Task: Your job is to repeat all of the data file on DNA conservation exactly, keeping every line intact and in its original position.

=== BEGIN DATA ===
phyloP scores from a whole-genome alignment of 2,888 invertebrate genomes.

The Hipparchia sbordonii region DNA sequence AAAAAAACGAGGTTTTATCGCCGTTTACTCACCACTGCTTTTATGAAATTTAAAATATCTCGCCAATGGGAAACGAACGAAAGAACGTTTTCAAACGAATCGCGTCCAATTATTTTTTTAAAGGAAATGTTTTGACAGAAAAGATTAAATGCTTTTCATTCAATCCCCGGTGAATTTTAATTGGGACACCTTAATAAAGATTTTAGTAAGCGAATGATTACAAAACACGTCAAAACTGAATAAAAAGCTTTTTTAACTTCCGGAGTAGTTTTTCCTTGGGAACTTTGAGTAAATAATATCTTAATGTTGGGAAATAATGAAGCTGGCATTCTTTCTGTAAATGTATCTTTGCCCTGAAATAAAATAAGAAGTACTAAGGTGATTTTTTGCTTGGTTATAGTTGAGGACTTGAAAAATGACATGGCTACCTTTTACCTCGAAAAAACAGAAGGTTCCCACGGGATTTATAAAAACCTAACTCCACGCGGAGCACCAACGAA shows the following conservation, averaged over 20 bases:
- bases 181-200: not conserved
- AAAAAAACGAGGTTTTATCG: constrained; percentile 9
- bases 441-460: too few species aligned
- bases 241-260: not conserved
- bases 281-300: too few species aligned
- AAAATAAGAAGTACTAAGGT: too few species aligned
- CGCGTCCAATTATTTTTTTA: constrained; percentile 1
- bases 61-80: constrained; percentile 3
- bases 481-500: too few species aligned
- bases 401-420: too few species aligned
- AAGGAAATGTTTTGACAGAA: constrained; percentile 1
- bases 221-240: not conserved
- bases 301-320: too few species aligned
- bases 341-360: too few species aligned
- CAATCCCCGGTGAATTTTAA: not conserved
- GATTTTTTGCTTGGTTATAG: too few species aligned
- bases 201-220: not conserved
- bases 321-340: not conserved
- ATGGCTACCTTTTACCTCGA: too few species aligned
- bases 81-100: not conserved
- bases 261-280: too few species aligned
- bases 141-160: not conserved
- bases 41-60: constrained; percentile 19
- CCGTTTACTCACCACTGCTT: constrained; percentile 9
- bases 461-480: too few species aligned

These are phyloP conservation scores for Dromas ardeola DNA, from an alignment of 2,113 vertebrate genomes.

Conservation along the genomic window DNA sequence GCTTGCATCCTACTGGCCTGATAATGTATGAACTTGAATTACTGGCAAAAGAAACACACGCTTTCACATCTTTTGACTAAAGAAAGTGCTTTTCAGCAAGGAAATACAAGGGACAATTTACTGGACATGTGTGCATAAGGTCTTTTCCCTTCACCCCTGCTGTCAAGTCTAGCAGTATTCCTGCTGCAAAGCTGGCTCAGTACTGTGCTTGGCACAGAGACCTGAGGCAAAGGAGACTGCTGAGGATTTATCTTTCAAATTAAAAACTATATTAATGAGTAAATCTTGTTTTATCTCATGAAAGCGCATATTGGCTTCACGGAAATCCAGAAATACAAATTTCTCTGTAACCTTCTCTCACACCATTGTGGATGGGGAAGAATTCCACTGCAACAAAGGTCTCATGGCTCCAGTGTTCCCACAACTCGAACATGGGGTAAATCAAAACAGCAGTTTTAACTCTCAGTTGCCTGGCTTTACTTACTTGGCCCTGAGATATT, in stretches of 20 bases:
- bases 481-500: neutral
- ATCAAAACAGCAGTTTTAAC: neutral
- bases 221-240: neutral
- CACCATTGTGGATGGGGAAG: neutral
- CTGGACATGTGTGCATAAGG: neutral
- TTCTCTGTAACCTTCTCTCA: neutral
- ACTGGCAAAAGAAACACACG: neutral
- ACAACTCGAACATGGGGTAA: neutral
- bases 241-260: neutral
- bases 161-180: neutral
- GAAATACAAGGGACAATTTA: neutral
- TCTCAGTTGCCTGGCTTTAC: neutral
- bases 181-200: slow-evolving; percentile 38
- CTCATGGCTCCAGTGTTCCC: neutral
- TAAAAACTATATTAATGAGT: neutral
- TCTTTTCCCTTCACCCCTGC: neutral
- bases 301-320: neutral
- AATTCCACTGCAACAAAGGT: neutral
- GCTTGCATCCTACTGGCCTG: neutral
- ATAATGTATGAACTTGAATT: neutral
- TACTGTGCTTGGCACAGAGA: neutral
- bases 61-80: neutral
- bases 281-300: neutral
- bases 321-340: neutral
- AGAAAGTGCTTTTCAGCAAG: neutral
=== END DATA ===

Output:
phyloP scores from a whole-genome alignment of 2,888 invertebrate genomes.

The Hipparchia sbordonii region DNA sequence AAAAAAACGAGGTTTTATCGCCGTTTACTCACCACTGCTTTTATGAAATTTAAAATATCTCGCCAATGGGAAACGAACGAAAGAACGTTTTCAAACGAATCGCGTCCAATTATTTTTTTAAAGGAAATGTTTTGACAGAAAAGATTAAATGCTTTTCATTCAATCCCCGGTGAATTTTAATTGGGACACCTTAATAAAGATTTTAGTAAGCGAATGATTACAAAACACGTCAAAACTGAATAAAAAGCTTTTTTAACTTCCGGAGTAGTTTTTCCTTGGGAACTTTGAGTAAATAATATCTTAATGTTGGGAAATAATGAAGCTGGCATTCTTTCTGTAAATGTATCTTTGCCCTGAAATAAAATAAGAAGTACTAAGGTGATTTTTTGCTTGGTTATAGTTGAGGACTTGAAAAATGACATGGCTACCTTTTACCTCGAAAAAACAGAAGGTTCCCACGGGATTTATAAAAACCTAACTCCACGCGGAGCACCAACGAA shows the following conservation, averaged over 20 bases:
- bases 181-200: not conserved
- AAAAAAACGAGGTTTTATCG: constrained; percentile 9
- bases 441-460: too few species aligned
- bases 241-260: not conserved
- bases 281-300: too few species aligned
- AAAATAAGAAGTACTAAGGT: too few species aligned
- CGCGTCCAATTATTTTTTTA: constrained; percentile 1
- bases 61-80: constrained; percentile 3
- bases 481-500: too few species aligned
- bases 401-420: too few species aligned
- AAGGAAATGTTTTGACAGAA: constrained; percentile 1
- bases 221-240: not conserved
- bases 301-320: too few species aligned
- bases 341-360: too few species aligned
- CAATCCCCGGTGAATTTTAA: not conserved
- GATTTTTTGCTTGGTTATAG: too few species aligned
- bases 201-220: not conserved
- bases 321-340: not conserved
- ATGGCTACCTTTTACCTCGA: too few species aligned
- bases 81-100: not conserved
- bases 261-280: too few species aligned
- bases 141-160: not conserved
- bases 41-60: constrained; percentile 19
- CCGTTTACTCACCACTGCTT: constrained; percentile 9
- bases 461-480: too few species aligned

These are phyloP conservation scores for Dromas ardeola DNA, from an alignment of 2,113 vertebrate genomes.

Conservation along the genomic window DNA sequence GCTTGCATCCTACTGGCCTGATAATGTATGAACTTGAATTACTGGCAAAAGAAACACACGCTTTCACATCTTTTGACTAAAGAAAGTGCTTTTCAGCAAGGAAATACAAGGGACAATTTACTGGACATGTGTGCATAAGGTCTTTTCCCTTCACCCCTGCTGTCAAGTCTAGCAGTATTCCTGCTGCAAAGCTGGCTCAGTACTGTGCTTGGCACAGAGACCTGAGGCAAAGGAGACTGCTGAGGATTTATCTTTCAAATTAAAAACTATATTAATGAGTAAATCTTGTTTTATCTCATGAAAGCGCATATTGGCTTCACGGAAATCCAGAAATACAAATTTCTCTGTAACCTTCTCTCACACCATTGTGGATGGGGAAGAATTCCACTGCAACAAAGGTCTCATGGCTCCAGTGTTCCCACAACTCGAACATGGGGTAAATCAAAACAGCAGTTTTAACTCTCAGTTGCCTGGCTTTACTTACTTGGCCCTGAGATATT, in stretches of 20 bases:
- bases 481-500: neutral
- ATCAAAACAGCAGTTTTAAC: neutral
- bases 221-240: neutral
- CACCATTGTGGATGGGGAAG: neutral
- CTGGACATGTGTGCATAAGG: neutral
- TTCTCTGTAACCTTCTCTCA: neutral
- ACTGGCAAAAGAAACACACG: neutral
- ACAACTCGAACATGGGGTAA: neutral
- bases 241-260: neutral
- bases 161-180: neutral
- GAAATACAAGGGACAATTTA: neutral
- TCTCAGTTGCCTGGCTTTAC: neutral
- bases 181-200: slow-evolving; percentile 38
- CTCATGGCTCCAGTGTTCCC: neutral
- TAAAAACTATATTAATGAGT: neutral
- TCTTTTCCCTTCACCCCTGC: neutral
- bases 301-320: neutral
- AATTCCACTGCAACAAAGGT: neutral
- GCTTGCATCCTACTGGCCTG: neutral
- ATAATGTATGAACTTGAATT: neutral
- TACTGTGCTTGGCACAGAGA: neutral
- bases 61-80: neutral
- bases 281-300: neutral
- bases 321-340: neutral
- AGAAAGTGCTTTTCAGCAAG: neutral